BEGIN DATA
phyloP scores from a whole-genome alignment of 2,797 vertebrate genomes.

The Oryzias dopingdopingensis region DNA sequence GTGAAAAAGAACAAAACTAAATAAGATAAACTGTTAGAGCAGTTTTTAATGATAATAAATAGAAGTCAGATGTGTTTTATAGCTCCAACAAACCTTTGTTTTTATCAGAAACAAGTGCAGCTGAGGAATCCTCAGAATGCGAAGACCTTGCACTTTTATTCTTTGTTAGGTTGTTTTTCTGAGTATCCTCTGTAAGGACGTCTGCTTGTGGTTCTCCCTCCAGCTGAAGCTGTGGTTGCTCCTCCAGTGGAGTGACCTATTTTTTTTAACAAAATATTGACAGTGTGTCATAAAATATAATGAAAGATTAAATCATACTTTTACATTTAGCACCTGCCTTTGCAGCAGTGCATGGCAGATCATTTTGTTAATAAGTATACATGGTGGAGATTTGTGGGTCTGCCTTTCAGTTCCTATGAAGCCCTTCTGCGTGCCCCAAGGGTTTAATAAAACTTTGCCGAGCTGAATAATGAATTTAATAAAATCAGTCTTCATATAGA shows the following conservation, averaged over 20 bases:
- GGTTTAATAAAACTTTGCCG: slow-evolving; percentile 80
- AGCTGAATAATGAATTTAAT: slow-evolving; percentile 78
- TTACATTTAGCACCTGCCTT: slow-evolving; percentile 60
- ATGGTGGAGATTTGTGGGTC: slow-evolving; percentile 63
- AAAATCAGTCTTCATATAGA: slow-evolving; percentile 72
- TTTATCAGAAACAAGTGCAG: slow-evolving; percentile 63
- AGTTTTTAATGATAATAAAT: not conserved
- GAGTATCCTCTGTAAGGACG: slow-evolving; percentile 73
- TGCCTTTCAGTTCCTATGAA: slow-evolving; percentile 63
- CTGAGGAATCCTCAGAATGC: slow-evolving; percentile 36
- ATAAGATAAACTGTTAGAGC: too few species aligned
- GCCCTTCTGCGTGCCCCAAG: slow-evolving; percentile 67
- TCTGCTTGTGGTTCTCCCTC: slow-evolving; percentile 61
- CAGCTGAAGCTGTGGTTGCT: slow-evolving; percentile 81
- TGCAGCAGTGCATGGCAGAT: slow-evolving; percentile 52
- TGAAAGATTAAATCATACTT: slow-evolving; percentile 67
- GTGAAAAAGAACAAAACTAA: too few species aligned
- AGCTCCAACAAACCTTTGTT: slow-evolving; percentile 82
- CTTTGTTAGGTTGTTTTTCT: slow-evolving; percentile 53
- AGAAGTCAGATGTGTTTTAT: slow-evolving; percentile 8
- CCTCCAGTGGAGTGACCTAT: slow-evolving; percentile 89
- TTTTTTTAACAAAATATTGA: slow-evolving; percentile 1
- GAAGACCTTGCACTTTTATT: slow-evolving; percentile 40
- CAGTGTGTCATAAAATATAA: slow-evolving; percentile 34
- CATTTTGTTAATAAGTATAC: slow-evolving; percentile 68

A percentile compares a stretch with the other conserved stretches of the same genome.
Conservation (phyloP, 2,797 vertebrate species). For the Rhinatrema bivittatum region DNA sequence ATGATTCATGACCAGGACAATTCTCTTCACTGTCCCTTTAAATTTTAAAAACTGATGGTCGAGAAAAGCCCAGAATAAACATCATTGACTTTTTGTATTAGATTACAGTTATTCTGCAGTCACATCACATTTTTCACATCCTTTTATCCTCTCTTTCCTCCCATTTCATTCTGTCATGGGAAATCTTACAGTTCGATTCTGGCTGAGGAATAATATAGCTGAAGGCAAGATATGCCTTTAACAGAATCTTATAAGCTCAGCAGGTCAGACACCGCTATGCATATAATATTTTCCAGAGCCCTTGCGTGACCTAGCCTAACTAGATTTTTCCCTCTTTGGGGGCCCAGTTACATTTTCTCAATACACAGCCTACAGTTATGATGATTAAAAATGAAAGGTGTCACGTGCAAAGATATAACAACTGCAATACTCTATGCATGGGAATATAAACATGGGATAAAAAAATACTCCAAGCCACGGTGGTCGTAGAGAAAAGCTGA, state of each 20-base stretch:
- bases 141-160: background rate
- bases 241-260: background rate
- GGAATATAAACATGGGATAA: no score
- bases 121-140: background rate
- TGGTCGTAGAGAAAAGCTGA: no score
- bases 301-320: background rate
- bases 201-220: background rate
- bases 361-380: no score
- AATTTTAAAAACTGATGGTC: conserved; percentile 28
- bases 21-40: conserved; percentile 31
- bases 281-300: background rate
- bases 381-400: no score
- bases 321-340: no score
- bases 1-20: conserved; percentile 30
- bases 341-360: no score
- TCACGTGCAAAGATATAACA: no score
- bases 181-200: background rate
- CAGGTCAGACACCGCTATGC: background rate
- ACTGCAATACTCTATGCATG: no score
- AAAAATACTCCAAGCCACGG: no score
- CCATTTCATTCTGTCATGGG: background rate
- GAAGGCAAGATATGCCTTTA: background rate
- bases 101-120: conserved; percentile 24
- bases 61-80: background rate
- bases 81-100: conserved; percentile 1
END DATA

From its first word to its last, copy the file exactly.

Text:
phyloP scores from a whole-genome alignment of 2,797 vertebrate genomes.

The Oryzias dopingdopingensis region DNA sequence GTGAAAAAGAACAAAACTAAATAAGATAAACTGTTAGAGCAGTTTTTAATGATAATAAATAGAAGTCAGATGTGTTTTATAGCTCCAACAAACCTTTGTTTTTATCAGAAACAAGTGCAGCTGAGGAATCCTCAGAATGCGAAGACCTTGCACTTTTATTCTTTGTTAGGTTGTTTTTCTGAGTATCCTCTGTAAGGACGTCTGCTTGTGGTTCTCCCTCCAGCTGAAGCTGTGGTTGCTCCTCCAGTGGAGTGACCTATTTTTTTTAACAAAATATTGACAGTGTGTCATAAAATATAATGAAAGATTAAATCATACTTTTACATTTAGCACCTGCCTTTGCAGCAGTGCATGGCAGATCATTTTGTTAATAAGTATACATGGTGGAGATTTGTGGGTCTGCCTTTCAGTTCCTATGAAGCCCTTCTGCGTGCCCCAAGGGTTTAATAAAACTTTGCCGAGCTGAATAATGAATTTAATAAAATCAGTCTTCATATAGA shows the following conservation, averaged over 20 bases:
- GGTTTAATAAAACTTTGCCG: slow-evolving; percentile 80
- AGCTGAATAATGAATTTAAT: slow-evolving; percentile 78
- TTACATTTAGCACCTGCCTT: slow-evolving; percentile 60
- ATGGTGGAGATTTGTGGGTC: slow-evolving; percentile 63
- AAAATCAGTCTTCATATAGA: slow-evolving; percentile 72
- TTTATCAGAAACAAGTGCAG: slow-evolving; percentile 63
- AGTTTTTAATGATAATAAAT: not conserved
- GAGTATCCTCTGTAAGGACG: slow-evolving; percentile 73
- TGCCTTTCAGTTCCTATGAA: slow-evolving; percentile 63
- CTGAGGAATCCTCAGAATGC: slow-evolving; percentile 36
- ATAAGATAAACTGTTAGAGC: too few species aligned
- GCCCTTCTGCGTGCCCCAAG: slow-evolving; percentile 67
- TCTGCTTGTGGTTCTCCCTC: slow-evolving; percentile 61
- CAGCTGAAGCTGTGGTTGCT: slow-evolving; percentile 81
- TGCAGCAGTGCATGGCAGAT: slow-evolving; percentile 52
- TGAAAGATTAAATCATACTT: slow-evolving; percentile 67
- GTGAAAAAGAACAAAACTAA: too few species aligned
- AGCTCCAACAAACCTTTGTT: slow-evolving; percentile 82
- CTTTGTTAGGTTGTTTTTCT: slow-evolving; percentile 53
- AGAAGTCAGATGTGTTTTAT: slow-evolving; percentile 8
- CCTCCAGTGGAGTGACCTAT: slow-evolving; percentile 89
- TTTTTTTAACAAAATATTGA: slow-evolving; percentile 1
- GAAGACCTTGCACTTTTATT: slow-evolving; percentile 40
- CAGTGTGTCATAAAATATAA: slow-evolving; percentile 34
- CATTTTGTTAATAAGTATAC: slow-evolving; percentile 68

A percentile compares a stretch with the other conserved stretches of the same genome.
Conservation (phyloP, 2,797 vertebrate species). For the Rhinatrema bivittatum region DNA sequence ATGATTCATGACCAGGACAATTCTCTTCACTGTCCCTTTAAATTTTAAAAACTGATGGTCGAGAAAAGCCCAGAATAAACATCATTGACTTTTTGTATTAGATTACAGTTATTCTGCAGTCACATCACATTTTTCACATCCTTTTATCCTCTCTTTCCTCCCATTTCATTCTGTCATGGGAAATCTTACAGTTCGATTCTGGCTGAGGAATAATATAGCTGAAGGCAAGATATGCCTTTAACAGAATCTTATAAGCTCAGCAGGTCAGACACCGCTATGCATATAATATTTTCCAGAGCCCTTGCGTGACCTAGCCTAACTAGATTTTTCCCTCTTTGGGGGCCCAGTTACATTTTCTCAATACACAGCCTACAGTTATGATGATTAAAAATGAAAGGTGTCACGTGCAAAGATATAACAACTGCAATACTCTATGCATGGGAATATAAACATGGGATAAAAAAATACTCCAAGCCACGGTGGTCGTAGAGAAAAGCTGA, state of each 20-base stretch:
- bases 141-160: background rate
- bases 241-260: background rate
- GGAATATAAACATGGGATAA: no score
- bases 121-140: background rate
- TGGTCGTAGAGAAAAGCTGA: no score
- bases 301-320: background rate
- bases 201-220: background rate
- bases 361-380: no score
- AATTTTAAAAACTGATGGTC: conserved; percentile 28
- bases 21-40: conserved; percentile 31
- bases 281-300: background rate
- bases 381-400: no score
- bases 321-340: no score
- bases 1-20: conserved; percentile 30
- bases 341-360: no score
- TCACGTGCAAAGATATAACA: no score
- bases 181-200: background rate
- CAGGTCAGACACCGCTATGC: background rate
- ACTGCAATACTCTATGCATG: no score
- AAAAATACTCCAAGCCACGG: no score
- CCATTTCATTCTGTCATGGG: background rate
- GAAGGCAAGATATGCCTTTA: background rate
- bases 101-120: conserved; percentile 24
- bases 61-80: background rate
- bases 81-100: conserved; percentile 1